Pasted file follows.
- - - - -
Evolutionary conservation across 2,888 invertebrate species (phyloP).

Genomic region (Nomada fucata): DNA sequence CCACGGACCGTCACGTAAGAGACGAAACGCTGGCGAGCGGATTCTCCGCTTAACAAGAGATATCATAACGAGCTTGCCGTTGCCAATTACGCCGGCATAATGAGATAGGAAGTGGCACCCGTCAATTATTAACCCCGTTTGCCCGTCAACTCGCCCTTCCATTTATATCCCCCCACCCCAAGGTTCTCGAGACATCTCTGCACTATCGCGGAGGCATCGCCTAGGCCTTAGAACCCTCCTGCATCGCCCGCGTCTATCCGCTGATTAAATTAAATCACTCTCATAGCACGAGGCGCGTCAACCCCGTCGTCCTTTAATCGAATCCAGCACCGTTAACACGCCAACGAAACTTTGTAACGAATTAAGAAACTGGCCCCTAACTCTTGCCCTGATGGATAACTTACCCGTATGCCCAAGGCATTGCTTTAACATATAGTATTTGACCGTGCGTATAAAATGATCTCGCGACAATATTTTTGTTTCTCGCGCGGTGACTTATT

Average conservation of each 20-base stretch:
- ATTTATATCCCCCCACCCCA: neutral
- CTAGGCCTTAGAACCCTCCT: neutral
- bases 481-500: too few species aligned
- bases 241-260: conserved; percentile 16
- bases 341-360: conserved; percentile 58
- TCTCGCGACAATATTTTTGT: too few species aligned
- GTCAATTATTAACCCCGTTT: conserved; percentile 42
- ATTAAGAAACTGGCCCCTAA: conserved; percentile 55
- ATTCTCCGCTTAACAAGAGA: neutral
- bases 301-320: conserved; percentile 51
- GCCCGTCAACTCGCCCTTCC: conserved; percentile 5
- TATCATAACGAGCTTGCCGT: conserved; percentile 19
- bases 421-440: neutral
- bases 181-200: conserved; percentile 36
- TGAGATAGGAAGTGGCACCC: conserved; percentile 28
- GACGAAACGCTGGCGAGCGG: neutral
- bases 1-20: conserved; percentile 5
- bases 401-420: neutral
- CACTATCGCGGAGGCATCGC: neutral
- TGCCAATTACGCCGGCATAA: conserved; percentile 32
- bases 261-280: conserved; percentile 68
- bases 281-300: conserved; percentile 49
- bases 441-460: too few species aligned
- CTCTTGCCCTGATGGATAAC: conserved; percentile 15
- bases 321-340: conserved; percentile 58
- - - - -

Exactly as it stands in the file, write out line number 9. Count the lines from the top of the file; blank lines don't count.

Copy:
- TCTCGCGACAATATTTTTGT: too few species aligned